Deadlines are a crucial component of any legal matter. Adherence to the deadlines in place will help improve your chances of securing adequate compensation for your injuries and workers’ compensation case.
A work-related injury is not something that you want to ignore or postpone. Injuries are likely to require medical treatment and should be reported to your employer in a timely manner. Severity is varied among workplace injuries, especially depending on the related industry. Depending on your employer, you may have specific rules or guidelines to follow when it comes to worker compensation.
Workers’ Compensation and Employers
In the State of Florida, it is required by law that most employers carry Workers’ Compensation insurance that will cover work-related injuries incurred by employees regardless of fault. Insurance providers and types of coverage do vary, so it is important to understand the specific Workers’ Compensation plan at your place of employment.
Depending on the company, your employer may have deadlines of their own that could cause issues when it comes to seeking compensation.
Employers and Required Workers’ Compensation Coverage
Required to have coverage:
- Any employer of any industry with more than four employees, including both full time and part time (other than the construction industry)
- In the construction industry, any employer with more than one employee
- Any state or local government agency
- A farmer with more than five regular employees or 12 seasonal (30 days or more) employees
Reporting Your Injury to Your Employer
If you wait too long, you run the risk of missing important deadlines that could result in a denied claim. It’s important that you report your injuries with substantial detail to your employer as soon as possible. This will allow your employer to file a claim with their workers’ compensation insurance provider.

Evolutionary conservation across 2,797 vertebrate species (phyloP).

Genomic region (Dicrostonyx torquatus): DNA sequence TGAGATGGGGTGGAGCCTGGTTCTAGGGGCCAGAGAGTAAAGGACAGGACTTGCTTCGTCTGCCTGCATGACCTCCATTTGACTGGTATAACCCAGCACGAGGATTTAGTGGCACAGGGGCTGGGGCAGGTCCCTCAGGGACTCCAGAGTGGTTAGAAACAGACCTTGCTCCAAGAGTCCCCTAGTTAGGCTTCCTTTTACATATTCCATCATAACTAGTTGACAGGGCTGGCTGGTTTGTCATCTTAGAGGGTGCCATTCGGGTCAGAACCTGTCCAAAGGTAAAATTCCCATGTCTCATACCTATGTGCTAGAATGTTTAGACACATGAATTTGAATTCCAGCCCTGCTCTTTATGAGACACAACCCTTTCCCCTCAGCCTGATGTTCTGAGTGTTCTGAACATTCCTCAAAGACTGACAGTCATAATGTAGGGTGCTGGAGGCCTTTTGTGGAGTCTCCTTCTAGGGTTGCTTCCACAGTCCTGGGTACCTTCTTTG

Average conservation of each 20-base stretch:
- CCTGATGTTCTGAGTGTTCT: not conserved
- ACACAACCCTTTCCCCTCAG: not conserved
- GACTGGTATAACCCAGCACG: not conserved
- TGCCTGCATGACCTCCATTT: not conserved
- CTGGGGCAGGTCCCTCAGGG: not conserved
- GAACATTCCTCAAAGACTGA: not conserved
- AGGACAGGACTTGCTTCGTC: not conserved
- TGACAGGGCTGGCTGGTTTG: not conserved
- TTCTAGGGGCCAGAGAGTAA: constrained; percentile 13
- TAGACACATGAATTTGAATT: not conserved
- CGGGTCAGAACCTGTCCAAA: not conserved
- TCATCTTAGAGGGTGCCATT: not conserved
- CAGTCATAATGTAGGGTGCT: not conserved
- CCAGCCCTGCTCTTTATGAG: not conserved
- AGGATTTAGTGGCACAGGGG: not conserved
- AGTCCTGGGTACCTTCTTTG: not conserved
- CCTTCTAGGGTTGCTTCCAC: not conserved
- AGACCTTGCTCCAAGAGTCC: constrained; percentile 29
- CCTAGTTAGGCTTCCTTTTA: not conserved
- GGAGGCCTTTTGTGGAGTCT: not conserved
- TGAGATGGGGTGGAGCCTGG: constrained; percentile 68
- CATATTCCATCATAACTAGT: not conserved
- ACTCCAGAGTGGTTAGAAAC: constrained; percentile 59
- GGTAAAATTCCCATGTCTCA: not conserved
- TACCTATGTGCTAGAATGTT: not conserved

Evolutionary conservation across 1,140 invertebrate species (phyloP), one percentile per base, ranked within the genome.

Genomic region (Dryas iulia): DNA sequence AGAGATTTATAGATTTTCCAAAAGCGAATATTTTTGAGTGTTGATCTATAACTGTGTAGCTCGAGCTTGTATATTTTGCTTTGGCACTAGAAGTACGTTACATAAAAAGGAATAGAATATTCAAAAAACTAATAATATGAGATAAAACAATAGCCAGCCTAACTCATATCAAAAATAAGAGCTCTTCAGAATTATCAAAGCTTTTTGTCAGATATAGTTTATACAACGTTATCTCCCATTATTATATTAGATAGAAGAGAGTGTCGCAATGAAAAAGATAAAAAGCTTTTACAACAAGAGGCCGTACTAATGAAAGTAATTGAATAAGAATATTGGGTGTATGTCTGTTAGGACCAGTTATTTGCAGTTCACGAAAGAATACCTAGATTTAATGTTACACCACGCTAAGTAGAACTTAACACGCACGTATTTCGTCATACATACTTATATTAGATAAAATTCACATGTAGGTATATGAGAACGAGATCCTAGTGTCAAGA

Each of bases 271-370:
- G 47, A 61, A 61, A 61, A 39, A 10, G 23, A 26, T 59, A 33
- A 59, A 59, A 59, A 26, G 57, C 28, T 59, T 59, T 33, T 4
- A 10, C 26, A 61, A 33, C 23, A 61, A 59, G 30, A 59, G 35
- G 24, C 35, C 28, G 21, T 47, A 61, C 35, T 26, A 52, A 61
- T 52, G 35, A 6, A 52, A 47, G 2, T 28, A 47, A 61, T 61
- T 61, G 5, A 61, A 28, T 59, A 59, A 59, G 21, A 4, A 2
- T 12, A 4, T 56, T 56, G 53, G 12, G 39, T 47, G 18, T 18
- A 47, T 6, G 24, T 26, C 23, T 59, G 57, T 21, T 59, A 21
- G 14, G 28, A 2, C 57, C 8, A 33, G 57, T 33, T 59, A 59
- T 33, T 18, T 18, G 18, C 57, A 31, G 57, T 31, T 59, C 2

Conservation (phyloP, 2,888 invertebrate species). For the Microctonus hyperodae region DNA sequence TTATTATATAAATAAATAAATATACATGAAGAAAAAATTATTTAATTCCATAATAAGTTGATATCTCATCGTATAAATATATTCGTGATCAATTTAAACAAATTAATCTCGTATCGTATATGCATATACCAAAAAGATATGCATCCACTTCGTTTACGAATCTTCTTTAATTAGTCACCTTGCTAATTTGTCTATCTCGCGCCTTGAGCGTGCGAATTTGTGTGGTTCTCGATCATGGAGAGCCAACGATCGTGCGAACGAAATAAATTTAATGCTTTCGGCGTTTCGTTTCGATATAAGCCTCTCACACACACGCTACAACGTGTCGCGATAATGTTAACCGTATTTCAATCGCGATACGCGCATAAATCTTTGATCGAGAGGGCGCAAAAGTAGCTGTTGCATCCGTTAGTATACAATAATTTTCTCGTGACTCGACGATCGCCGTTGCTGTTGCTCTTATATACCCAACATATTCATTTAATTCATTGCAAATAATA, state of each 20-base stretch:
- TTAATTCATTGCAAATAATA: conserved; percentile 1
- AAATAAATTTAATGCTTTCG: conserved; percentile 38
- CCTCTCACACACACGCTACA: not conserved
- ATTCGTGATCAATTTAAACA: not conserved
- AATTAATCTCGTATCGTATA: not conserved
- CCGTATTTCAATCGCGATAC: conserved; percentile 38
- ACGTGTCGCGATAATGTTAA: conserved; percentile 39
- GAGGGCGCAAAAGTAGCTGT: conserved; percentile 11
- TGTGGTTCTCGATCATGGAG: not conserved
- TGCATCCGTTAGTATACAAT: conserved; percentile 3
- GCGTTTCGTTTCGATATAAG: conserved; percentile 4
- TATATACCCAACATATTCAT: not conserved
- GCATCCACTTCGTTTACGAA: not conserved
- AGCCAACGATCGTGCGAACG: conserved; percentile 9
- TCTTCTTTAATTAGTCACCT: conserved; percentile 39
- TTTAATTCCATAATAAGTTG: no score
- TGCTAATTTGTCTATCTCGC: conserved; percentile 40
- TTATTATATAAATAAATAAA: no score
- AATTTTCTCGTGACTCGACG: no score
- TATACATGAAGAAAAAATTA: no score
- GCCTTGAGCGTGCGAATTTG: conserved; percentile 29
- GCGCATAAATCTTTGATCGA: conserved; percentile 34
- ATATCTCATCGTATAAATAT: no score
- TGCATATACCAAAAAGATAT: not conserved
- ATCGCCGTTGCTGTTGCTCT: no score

Whether your injuries are a severe emergency or an overexertion/repetitive motion injury, it’s crucial to report the issue to your employer and be sure to maintain your own records as well.
Read More: Workers’ Compensation vs Third Party Claims
Florida Workers’ Compensation Laws
In Florida, the law requires employees to report their injuries to their employer within 30 days of the accident. In the case of an occupational incident, it should be reported within 90 days. If your injuries are not reported in accordance with this timeframe, as well as any deadline imposed by the insurance company, you run the risk of being denied compensation for your workplace injury.
What if my workers’ compensation claim is denied?
If you have been injured on the job and are denied compensation, we urge you to seek legal counsel with an experienced attorney. As with any legal issue, documentation and deadlines are crucial. However, there are many facets that play into a successful workers’ compensation case. An appeal can be done within two years of a denied workers’ compensation claim.
If you are interested in learning more about how an attorney can help you, reach out to us at Pipas Law today for a case evaluation.